A new publication in the May issue of Acta Materialia uses the Diffusion module (DICTRA) with TCNI8, the Ni-based superalloys database, to investigate how additive manufacturing can improve heat treatment processes in the Ni-based superalloy Inconel 625.
The article, Application of finite element, phase-field, and CALPHAD-based methods to additive manufacturing of Ni-based superalloys, uses three numerical simulation methods to test different aspects of additive manufacturing in heat treatment and compares the results against experimental observations. Thermo-Calc’s Diffusion module (DICTRA), along with the Ni-based superalloys database, TCNI8, is used to predict microsegregation during solidification.
Additive manufacturing has shown a lot of promise in materials science over the past few years to improve development processes and bring down costs of development and manufacturing, but, as the paper points out in its introduction, “Finding suitable stress-relieving and homogenizing heat treatments without sacrificing strength is an iterative process”, making it slow and costly, but, as the paper goes on, “numerical modeling can help narrow the search.”
The paper was written by Trevor Kellera, Greta Lindwalla, Supriyo Ghosha, Li Maa, Brandon M. Lanec, Fan Zhangd, Ursula R. Kattnera, Eric A. Lassa, Jarred C. Heigelc, Yaakov Idella, Maureen E. Williamsa, Andrew J. Allend, Jonathan E. Guyera and Lyle E. Levinea.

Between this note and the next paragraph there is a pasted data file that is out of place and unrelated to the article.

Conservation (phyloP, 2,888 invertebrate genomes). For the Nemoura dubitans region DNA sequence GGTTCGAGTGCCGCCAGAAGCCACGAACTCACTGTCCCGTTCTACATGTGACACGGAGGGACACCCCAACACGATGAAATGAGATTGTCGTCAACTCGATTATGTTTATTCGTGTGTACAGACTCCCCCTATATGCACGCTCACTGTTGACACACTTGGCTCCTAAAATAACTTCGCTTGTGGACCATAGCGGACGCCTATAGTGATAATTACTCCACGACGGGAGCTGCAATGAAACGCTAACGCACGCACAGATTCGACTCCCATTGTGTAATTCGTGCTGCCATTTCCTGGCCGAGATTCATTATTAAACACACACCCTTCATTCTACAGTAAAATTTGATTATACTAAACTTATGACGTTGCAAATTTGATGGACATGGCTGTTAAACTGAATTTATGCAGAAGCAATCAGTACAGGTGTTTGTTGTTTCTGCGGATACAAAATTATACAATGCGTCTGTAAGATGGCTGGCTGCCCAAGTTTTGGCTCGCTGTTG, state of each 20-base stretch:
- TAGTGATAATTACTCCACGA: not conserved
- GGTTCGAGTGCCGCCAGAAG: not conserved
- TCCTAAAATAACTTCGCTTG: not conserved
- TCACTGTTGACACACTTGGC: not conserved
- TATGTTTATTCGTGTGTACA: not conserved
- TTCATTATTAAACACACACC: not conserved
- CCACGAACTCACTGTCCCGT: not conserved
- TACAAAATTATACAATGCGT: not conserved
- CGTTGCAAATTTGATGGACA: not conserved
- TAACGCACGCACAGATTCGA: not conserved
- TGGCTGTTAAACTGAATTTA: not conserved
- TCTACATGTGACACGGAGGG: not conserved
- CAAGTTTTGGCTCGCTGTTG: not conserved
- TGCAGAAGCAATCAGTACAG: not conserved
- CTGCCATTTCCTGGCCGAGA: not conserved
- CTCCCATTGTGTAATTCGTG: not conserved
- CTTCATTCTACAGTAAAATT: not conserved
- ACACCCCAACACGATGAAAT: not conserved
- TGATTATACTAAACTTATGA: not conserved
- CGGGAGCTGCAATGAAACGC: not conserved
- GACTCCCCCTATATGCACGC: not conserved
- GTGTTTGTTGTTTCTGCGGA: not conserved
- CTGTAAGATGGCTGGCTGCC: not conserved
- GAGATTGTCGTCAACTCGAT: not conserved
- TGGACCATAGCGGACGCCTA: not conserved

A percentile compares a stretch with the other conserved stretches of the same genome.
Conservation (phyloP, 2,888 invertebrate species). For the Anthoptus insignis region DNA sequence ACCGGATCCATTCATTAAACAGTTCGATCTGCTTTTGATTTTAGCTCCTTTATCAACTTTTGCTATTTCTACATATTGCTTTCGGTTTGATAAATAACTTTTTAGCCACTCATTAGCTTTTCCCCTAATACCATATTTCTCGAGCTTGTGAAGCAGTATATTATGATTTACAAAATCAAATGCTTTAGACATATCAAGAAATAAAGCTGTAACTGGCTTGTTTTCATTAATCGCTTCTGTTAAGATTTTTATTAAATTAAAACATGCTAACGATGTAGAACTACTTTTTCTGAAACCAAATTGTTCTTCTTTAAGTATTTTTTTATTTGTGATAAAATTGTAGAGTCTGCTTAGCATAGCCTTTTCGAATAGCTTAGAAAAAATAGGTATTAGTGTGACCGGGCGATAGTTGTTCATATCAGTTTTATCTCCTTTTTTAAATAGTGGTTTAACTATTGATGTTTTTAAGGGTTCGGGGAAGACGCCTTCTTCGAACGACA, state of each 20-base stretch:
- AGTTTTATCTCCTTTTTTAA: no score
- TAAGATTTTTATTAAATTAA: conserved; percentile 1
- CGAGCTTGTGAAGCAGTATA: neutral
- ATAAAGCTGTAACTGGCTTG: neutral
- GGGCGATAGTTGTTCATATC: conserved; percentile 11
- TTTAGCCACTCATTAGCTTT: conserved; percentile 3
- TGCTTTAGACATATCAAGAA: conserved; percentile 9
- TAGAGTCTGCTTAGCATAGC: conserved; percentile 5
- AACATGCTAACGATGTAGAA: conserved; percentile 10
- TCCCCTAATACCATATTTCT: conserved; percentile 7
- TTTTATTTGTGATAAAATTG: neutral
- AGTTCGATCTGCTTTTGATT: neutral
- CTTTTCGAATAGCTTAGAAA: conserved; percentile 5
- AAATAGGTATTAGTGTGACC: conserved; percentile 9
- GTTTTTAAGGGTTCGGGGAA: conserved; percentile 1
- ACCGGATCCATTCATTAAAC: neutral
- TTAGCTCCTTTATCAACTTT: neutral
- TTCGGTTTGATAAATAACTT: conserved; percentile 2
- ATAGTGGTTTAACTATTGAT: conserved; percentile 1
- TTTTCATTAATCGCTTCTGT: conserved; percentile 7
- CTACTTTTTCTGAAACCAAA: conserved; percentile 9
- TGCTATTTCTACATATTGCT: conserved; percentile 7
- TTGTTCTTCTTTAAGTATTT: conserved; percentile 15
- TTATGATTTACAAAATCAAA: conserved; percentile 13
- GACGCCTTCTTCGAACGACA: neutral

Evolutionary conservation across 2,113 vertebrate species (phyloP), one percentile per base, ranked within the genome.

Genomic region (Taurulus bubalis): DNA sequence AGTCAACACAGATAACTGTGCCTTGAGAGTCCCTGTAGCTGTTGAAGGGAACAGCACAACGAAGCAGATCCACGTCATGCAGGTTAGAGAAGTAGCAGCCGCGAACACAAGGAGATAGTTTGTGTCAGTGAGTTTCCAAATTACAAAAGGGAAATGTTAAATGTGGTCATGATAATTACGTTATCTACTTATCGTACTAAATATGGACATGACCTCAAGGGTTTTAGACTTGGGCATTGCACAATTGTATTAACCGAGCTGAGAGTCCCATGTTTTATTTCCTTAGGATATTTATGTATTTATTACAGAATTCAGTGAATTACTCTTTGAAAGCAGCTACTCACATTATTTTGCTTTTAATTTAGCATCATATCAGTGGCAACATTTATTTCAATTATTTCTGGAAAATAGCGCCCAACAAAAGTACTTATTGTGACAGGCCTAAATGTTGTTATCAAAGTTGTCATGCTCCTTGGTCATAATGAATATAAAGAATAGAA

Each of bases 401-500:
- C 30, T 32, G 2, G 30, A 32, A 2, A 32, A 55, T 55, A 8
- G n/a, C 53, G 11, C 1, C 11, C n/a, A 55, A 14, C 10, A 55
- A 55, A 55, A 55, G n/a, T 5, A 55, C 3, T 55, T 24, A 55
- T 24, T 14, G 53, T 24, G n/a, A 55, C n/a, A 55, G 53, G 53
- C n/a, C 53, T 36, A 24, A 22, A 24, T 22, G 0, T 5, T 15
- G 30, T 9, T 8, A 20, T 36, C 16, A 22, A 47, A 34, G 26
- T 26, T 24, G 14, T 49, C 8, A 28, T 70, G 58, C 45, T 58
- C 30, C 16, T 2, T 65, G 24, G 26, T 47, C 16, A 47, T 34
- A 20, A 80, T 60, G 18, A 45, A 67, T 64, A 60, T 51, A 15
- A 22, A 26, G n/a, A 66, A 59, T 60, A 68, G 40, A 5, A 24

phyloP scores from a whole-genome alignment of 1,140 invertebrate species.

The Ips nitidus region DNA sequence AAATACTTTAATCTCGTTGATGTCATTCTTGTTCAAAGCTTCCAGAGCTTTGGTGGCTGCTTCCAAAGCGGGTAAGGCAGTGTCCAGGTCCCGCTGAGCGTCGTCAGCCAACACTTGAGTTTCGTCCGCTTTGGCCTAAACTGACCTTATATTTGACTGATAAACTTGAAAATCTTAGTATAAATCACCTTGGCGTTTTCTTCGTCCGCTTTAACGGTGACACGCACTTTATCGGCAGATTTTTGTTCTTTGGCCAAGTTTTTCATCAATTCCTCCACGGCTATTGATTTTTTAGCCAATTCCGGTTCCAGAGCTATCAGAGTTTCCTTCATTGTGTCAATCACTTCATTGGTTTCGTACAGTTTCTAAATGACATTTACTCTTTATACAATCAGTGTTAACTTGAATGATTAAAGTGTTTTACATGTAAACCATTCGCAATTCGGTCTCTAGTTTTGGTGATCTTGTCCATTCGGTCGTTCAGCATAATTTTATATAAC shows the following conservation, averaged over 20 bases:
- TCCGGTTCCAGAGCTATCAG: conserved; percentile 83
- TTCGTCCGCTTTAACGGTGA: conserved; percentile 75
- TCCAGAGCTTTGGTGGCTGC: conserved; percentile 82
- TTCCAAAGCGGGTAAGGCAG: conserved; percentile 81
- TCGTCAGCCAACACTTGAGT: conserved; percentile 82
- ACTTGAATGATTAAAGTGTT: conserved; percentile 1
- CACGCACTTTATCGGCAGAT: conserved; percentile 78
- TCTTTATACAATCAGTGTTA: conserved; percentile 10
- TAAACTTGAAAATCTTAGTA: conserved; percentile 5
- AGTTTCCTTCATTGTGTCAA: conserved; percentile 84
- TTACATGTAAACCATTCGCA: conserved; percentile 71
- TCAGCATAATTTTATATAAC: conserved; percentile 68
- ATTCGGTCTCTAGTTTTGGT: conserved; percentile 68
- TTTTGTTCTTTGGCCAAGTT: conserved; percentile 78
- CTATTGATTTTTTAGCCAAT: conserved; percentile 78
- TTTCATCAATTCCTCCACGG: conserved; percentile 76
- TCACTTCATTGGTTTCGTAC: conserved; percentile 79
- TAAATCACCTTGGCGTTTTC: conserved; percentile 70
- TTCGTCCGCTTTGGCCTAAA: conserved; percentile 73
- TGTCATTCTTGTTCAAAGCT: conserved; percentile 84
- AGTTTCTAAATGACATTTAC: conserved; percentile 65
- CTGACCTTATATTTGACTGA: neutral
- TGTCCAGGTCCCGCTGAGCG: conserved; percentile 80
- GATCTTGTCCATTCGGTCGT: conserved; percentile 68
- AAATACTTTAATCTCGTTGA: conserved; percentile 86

Numerical simulations are used in this work to investigate aspects of microstructure and microsegregation during rapid solidification of a Ni-based superalloy in a laser powder bed fusion additive manufacturing process. Thermal modeling by finite element analysis simulates the laser melt pool, with surface temperatures in agreement with in situ thermographic measurements on Inconel 625. Geometric and thermal features of the simulated melt pools are extracted and used in subsequent mesoscale simulations. Solidification in the melt pool is simulated on two length scales. For the multicomponent alloy Inconel 625, microsegregation between dendrite arms is calculated using the Scheil-Gulliver solidification model and DICTRA software. Phase-field simulations, using Ni–Nb as a binary analogue to Inconel 625, produced microstructures with primary cellular/dendritic arm spacings in agreement with measured spacings in experimentally observed microstructures and a lesser extent of microsegregation than predicted by DICTRA simulations. The composition profiles are used to compare thermodynamic driving forces for nucleation against experimentally observed precipitates identified by electron and X-ray diffraction analyses. Our analysis lists the precipitates that may form from FCC phase of enriched interdendritic compositions and compares these against experimentally observed phases from 1 h heat treatments at two temperatures: stress relief at 1143 K (870° C) or homogenization at 1423 K (1150° C).